The Hidden Cost of the Disease: Fines, Fees, and Costs Assessed on Persons with Alleged Substance Use Disorder

15 Pages Posted: 21 Feb 2020

See all articles by Meghan M. O'Neil

Meghan M. O'Neil

University of Michigan Law School; University of Michigan at Ann Arbor - Institute for Social Research

Daniel Strellman

University of Michigan Law School, Law School - JD Candidate Author

Date Written: January 23, 2020

Abstract

The age-old adage “crime doesn’t pay” is true in more ways than one. This article stems from two years of field work in problem-solving treatment courts; circuit, district, and federal courts; addiction treatment centers; and probation offices throughout the State of Michigan. Persons experiencing substance use disorder (SUD) can rapidly amass criminal charges on any given day, given that the private use of controlled substances is illegal, as is driving while intoxicated. These repeated behaviors can, and frequently do, culminate in incarceration, supervision (e.g., probation or parole), and hefty fines and fees. Moreover, persons experiencing SUD are far from uncommon: overdose is now the leading cause of death for Americans under 50, and in 2018, focus groups with state district court judges in Michigan estimated that four out of every five criminal defendants were experiencing problematic substance use, illuminating the overwhelming degree to which SUD permeates our criminal justice system. Practitioners, academics, and policymakers involved with the justice system ought to be concerned with the costs assessed in SUD cases because they can be potentially expensive to collect, excruciatingly burdensome on vulnerable people involved with the justice system trying to maintain sobriety and re-enter society, and present a generally inefficient method of punishment when the cost of collection outweighs the total amount which is ultimately collected by the state. While crime doesn’t pay generally, it is particularly costly for vulnerable defendants experiencing SUD. Identifying best practices for supervision of SUD offenders might present avenues to improve the cost effectiveness and efficiency of fines in ways that actually reduce subsequent offending—as fines were meant to do.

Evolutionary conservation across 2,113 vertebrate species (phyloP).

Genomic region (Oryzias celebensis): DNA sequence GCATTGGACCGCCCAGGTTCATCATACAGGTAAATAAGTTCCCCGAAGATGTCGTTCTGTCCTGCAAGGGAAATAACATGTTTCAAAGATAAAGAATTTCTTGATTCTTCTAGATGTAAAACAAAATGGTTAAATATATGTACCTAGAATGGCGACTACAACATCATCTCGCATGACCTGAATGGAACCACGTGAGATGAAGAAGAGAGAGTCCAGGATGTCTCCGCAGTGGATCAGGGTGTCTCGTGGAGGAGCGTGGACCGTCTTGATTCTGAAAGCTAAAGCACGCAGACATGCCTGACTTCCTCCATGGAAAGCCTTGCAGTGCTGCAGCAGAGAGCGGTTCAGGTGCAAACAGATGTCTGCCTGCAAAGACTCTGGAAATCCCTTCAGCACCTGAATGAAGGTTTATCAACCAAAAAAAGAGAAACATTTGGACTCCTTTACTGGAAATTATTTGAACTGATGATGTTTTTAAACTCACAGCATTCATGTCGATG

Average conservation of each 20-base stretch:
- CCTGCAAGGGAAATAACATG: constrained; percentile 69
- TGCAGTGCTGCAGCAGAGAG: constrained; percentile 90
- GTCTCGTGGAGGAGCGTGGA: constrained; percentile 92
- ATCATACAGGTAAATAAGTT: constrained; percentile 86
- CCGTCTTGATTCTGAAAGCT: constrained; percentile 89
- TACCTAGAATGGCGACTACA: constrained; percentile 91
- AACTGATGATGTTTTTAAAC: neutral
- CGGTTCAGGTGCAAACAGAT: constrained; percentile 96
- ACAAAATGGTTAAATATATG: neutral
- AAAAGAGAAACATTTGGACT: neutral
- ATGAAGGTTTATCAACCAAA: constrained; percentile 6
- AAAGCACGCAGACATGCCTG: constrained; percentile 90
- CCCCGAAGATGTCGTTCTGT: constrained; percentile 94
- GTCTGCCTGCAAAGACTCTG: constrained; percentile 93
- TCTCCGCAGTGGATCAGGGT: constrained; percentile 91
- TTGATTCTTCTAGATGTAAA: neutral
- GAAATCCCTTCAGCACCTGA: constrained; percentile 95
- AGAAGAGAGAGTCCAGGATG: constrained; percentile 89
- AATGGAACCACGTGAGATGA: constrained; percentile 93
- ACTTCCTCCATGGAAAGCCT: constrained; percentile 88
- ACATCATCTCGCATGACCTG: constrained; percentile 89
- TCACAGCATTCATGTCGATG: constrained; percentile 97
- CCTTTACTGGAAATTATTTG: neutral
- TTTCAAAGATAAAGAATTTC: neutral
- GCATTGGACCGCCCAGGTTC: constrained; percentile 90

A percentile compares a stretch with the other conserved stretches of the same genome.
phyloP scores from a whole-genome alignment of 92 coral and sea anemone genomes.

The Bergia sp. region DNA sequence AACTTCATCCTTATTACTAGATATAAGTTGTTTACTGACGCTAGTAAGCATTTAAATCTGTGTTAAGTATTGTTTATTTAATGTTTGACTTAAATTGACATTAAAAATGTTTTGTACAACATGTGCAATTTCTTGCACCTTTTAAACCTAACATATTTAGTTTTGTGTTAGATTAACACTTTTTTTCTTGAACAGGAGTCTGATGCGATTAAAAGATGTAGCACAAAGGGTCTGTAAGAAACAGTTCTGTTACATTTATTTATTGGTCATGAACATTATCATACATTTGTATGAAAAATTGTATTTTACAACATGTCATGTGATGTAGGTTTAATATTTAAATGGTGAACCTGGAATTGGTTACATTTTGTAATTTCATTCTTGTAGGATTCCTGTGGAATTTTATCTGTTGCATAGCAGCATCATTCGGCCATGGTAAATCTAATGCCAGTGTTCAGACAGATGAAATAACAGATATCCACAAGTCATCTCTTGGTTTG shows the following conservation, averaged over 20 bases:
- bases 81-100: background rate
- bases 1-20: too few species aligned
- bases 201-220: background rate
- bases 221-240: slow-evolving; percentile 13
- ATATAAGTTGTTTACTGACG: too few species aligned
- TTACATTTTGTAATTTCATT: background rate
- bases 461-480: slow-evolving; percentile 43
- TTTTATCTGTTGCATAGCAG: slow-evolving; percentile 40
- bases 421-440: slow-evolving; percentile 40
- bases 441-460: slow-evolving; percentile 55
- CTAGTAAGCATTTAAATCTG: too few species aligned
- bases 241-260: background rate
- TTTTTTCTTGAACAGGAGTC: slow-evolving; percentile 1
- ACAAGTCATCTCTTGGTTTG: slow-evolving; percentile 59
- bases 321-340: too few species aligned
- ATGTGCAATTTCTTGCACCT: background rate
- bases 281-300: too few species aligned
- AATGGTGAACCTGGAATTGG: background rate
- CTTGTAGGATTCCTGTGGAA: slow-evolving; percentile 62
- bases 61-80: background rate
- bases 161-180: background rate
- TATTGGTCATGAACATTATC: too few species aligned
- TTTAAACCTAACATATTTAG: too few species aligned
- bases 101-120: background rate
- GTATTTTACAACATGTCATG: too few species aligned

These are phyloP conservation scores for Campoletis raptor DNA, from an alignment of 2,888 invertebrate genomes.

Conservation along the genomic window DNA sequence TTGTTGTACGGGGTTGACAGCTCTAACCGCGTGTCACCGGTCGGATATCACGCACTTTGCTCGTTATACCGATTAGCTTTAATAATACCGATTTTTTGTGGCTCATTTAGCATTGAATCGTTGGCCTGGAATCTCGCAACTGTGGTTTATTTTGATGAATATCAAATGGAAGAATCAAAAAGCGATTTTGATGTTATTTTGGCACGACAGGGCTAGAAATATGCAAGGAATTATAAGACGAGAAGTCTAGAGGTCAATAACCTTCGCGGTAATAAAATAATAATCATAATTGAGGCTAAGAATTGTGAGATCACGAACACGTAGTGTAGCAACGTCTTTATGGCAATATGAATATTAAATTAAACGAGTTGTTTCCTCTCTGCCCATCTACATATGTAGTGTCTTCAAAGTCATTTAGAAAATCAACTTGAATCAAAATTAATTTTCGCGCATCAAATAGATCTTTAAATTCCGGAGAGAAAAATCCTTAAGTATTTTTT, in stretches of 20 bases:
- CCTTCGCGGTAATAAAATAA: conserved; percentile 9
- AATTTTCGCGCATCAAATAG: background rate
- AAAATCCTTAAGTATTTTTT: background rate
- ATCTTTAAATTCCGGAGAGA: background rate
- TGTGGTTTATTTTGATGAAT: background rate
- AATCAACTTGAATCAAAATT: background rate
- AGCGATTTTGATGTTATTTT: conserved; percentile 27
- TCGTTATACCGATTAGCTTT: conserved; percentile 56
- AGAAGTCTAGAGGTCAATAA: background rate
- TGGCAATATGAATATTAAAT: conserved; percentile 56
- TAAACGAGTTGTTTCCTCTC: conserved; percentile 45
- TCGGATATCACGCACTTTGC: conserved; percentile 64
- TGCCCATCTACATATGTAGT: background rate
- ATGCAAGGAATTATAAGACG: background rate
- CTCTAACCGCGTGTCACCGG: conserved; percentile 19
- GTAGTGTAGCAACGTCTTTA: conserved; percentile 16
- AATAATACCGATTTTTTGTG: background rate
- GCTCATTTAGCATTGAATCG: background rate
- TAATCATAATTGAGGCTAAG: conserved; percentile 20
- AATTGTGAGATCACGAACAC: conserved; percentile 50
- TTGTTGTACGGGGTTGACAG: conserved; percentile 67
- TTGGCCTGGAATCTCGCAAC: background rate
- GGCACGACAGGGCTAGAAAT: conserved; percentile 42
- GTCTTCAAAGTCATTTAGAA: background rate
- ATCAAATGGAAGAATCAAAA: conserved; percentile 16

Keywords: public law, opioids, economics, supervision, substance use disorder

JEL Classification: K20, K36, K42, H30, H12

Suggested Citation

O'Neil, Meghan and Strellman, Daniel, The Hidden Cost of the Disease: Fines, Fees, and Costs Assessed on Persons with Alleged Substance Use Disorder (January 23, 2020). Available at SSRN: https://ssrn.com/abstract=3524711

Meghan O'Neil (Contact Author)

University of Michigan Law School

625 South State Street
Ann Arbor, MI 48109-1215
United States

University of Michigan at Ann Arbor - Institute for Social Research ( email )

426 Thompson St.
Ann Arbor, MI 48104
United States

Daniel Strellman

University of Michigan Law School, Law School - JD Candidate Author ( email )

Ann Arbor, MI
United States

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